In effect, the meaningful labels you attached to many of these internal communications lose their sticking ability, as if the “glue” adhering to your self-image dried up. The stickers fall off. The readiness to judge falls away. Room for beauty and fascination take up space once occupied by darkness.

Nor is your decision-making as likely to be influenced by the hyper-emotional thought-generation machine. The enemy within the language has been disarmed. Life can be more in your control, free of the ever-growing clutter of self-inflicted emotions and concepts you’ve been living with. The reprogrammed cerebral cortex is more settled. Moments of serenity are possible.

Do not minimize the amount of work involved in the process. Most people I’ve known who try meditation give up early. They believe they are “bad at it,” bored, or report the assault of troublesome beliefs and worries entering their attempt to quiet the mind makes them worse than before. Others only begin when their suffering is already at a peak rather than when depression or anxiety is not so present. Some find the needed time and discipline of a once-a-day devotion to the endeavor more than they can do.

I can only say that persistence, dedication, and the capacity to wait for delayed gratification are useful in meditation and much else in life. Combined with CBT (including any needed grief-work), the world may open to you in a new and better way.

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The first photo is of Cadillac Mountain in Arcadia National Park. Next comes Composition VII by Kandinsky, followed by 72 Seconds Before Actual Sunrise, Southern California, USA by Jessie Eastland from Wikimedia Commons. Finally, The Rayleigh Effect, Seconds Before Sunrise in New Zealand by Moriori, also from Wikimedia Commons.

Is There a Better Path to Happiness?

Most of us wish we were happier at least some of the time. In the West, we pick from a list of goals expected to boost well-being, targets outside ourselves: a better job, a more pleasing mate, and more status; money, too. But if we extend our reach in a different direction, we might find an unexpected road to joy: one demeaned or ignored by much of the human community.

I suggest we start by looking East and backward about 2500 years. An ancient teacher thought mankind’s flourishing required relationships invested in ceremony and ritual, in deference and respect. Here was a far more formal, harmonious way of interacting with others than we observe today.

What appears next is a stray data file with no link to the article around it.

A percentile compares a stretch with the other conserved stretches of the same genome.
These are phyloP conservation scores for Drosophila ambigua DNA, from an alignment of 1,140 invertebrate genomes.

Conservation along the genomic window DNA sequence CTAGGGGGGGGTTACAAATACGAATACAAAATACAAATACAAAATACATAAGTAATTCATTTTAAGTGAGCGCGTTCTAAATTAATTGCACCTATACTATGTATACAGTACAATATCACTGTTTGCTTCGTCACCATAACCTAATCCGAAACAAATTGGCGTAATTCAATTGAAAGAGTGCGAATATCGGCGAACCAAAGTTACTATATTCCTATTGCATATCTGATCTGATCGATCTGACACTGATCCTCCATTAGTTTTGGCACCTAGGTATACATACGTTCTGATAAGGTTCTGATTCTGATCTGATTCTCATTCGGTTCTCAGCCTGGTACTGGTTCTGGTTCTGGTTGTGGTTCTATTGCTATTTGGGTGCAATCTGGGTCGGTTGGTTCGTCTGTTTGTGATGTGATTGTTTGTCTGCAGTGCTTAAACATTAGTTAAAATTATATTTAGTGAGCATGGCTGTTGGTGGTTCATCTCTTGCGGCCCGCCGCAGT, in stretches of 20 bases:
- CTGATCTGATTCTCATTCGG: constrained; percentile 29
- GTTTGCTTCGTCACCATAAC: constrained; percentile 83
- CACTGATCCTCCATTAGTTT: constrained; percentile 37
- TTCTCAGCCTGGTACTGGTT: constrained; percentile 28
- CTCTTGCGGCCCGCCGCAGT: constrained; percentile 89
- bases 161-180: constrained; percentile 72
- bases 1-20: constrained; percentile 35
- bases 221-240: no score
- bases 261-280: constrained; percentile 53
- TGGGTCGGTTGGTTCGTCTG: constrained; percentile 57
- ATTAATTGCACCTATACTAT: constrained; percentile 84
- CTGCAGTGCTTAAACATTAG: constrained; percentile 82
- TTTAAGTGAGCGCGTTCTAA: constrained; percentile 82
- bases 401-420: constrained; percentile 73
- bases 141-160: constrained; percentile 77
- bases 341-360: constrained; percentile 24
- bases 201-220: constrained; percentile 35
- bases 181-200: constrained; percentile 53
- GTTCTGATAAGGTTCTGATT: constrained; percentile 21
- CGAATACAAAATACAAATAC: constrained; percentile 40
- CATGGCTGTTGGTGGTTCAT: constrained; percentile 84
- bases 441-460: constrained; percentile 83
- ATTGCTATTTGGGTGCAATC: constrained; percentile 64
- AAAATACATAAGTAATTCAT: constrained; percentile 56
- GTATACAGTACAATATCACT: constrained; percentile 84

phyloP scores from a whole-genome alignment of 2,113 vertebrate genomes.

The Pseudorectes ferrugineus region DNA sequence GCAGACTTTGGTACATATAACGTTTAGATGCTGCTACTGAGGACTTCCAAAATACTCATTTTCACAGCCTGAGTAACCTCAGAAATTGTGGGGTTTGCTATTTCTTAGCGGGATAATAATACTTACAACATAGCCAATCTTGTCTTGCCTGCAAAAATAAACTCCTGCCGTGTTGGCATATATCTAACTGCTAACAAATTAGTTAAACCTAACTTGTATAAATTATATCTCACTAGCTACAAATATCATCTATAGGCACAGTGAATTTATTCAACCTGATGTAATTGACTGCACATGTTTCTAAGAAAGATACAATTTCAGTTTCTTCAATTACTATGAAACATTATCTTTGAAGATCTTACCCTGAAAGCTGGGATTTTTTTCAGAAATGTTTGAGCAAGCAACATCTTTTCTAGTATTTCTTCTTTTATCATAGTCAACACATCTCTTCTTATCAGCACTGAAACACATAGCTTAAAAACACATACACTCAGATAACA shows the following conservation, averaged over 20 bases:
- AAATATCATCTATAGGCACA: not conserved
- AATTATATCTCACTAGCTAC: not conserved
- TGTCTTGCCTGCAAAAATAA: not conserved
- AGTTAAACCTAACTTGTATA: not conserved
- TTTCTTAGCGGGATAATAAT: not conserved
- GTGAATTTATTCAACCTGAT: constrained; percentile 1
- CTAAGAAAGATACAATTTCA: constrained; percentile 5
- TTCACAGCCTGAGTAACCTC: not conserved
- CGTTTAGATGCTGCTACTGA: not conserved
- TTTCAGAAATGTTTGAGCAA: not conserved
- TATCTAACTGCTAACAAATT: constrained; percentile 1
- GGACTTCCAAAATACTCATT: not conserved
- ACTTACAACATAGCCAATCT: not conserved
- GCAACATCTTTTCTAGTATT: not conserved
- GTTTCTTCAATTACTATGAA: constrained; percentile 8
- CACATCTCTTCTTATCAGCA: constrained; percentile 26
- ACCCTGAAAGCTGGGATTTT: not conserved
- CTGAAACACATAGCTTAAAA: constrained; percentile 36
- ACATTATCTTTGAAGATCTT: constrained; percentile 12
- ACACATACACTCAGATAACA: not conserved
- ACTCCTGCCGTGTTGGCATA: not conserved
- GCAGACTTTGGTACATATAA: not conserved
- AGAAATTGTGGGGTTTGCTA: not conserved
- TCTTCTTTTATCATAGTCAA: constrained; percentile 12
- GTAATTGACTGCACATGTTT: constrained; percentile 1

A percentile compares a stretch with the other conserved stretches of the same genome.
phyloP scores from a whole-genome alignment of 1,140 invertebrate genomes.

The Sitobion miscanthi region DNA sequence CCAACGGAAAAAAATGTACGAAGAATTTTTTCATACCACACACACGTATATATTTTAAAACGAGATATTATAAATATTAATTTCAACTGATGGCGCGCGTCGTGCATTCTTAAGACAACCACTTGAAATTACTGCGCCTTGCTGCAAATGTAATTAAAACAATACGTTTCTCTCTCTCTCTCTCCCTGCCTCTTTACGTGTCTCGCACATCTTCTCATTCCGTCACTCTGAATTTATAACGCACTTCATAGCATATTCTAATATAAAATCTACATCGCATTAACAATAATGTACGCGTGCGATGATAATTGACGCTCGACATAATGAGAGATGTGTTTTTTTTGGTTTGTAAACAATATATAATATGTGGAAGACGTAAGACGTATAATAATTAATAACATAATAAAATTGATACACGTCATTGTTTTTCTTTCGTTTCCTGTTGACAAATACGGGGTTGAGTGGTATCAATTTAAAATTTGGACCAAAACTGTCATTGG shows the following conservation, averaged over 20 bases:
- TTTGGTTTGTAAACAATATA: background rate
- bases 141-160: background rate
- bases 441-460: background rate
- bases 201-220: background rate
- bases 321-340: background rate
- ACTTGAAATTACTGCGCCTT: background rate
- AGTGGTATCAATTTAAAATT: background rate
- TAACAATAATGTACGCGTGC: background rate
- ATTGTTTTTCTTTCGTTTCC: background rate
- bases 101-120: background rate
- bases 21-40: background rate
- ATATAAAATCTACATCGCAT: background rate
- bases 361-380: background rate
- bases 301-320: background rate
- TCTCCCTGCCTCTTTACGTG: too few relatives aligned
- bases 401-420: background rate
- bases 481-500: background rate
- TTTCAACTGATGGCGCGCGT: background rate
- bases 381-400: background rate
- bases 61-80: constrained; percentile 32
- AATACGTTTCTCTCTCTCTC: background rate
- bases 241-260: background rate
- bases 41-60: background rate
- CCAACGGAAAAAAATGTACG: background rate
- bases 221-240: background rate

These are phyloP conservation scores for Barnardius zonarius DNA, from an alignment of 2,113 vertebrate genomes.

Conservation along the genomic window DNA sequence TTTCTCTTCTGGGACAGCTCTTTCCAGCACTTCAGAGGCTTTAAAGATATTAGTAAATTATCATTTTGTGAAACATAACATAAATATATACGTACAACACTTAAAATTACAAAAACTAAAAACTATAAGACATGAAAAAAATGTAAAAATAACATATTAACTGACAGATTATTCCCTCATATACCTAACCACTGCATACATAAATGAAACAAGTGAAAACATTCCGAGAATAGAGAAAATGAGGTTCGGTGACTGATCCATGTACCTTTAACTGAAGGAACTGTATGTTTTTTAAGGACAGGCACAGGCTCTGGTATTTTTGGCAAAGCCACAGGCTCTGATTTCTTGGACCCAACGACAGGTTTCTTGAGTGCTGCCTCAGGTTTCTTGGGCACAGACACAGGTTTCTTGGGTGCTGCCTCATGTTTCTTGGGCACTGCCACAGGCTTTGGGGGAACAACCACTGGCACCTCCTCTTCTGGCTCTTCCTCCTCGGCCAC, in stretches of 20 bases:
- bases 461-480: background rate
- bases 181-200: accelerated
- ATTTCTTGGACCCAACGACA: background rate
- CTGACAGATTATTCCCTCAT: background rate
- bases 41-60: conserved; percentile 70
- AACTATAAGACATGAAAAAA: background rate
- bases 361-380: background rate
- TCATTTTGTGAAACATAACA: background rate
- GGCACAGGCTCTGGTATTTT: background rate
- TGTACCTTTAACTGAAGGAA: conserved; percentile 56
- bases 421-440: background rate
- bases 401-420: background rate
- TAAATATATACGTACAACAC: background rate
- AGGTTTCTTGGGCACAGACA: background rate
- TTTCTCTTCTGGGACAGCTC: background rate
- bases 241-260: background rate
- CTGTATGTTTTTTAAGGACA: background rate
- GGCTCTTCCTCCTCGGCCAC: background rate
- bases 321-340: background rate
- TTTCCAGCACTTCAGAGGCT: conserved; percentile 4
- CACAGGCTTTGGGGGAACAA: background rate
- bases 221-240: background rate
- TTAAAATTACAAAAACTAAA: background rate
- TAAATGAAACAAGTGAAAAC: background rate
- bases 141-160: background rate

The way fathers and sons addressed and behaved toward each other, for example, was a matter of custom and civility. Love, in part, was demonstrated by investing ritual deeds with sincerity, not grudging routine. Virtue and benevolence flowered in the performance of patterned actions and words. They became embedded in how people went about their lives, made their living, and honored the family.

What might be a ritual? Utterances and gestures as simple as our handshakes or embraces and expressions when greeting or parting. Somewhat more elaborate customs include how people are seated at a meal, who is served first, and who takes precedence in getting extra food. Use of stately words of address replaces familiar pronouns.

Voices don’t talk over others, but convey honor and recognize a hierarchy of roles. How we dress for dinner matters. So too, all expect the meal to unfold in a relaxed fashion. Our behavior indicates the importance of the event, not something less significant than whatever comes next.

Delight is taken in the simple presence and happiness of loved ones and guests. Think of conversation within appropriate boundaries, not a script.

This might sound unnatural to you in a world where time is money and ceremony reeks of elitism. Before you dismiss the notion, however, consider the growing incivility in our much less formal, modern, Western civilization, where corrosive vulgarity and worse are often excused.

Think, as well, how we skate over opportunities for rich and meaningful social contact with friends and relatives, speeding through meals, checking the iPhone, and treating wait-staff in an indifferent or demeaning fashion. We do so at the risk of diminishing ourselves and triggering a reciprocal lack of kindness, patience, and interest from those we claim to care about.

Confucius, whose Way I am referring to, formalized his guidance during the chaotic and dreadful Warring States period in China. Little happiness was present. People, we are told, were reduced to animals.

Herbert Fingerette put the Confucian view this way:

To become civilized is to establish relationships that are not merely physical, biological, or instinctive: it is to establish human relationships, relationships of an essentially symbolic kind, defined by tradition and convention and rooted in respect and obligation.*

No zero-sum game of winners and losers lives here. Every honorable person has a place.

As Confucius wrote, “Virtue does not exist in isolation; there must be neighbors.”

Many of us, trying hard to get through a challenging day, are not at our best. For those who attempt to follow the Way, however, the danger is in performance done solely out of duty, to signal our goodness, or curry favor.

Were such self-interest and riches enough to guarantee happiness, the USA would be the happiest place on Earth. Instead, it ranks 10th of 40 rated countries in life satisfaction in the 2017 OECD report.

Fingarette adds:

Society is men treating each other as men … according to the obligations and privileges … out of love and loyalty and respect called for by their human relationships.*

In so doing we prioritize the group over the individual. We invest this beautifully choreographed social dance with a gracefulness that offers us grace. Profit, ego, and selfishness are restrained. Benevolence, righteousness, propriety, and wisdom enlarge.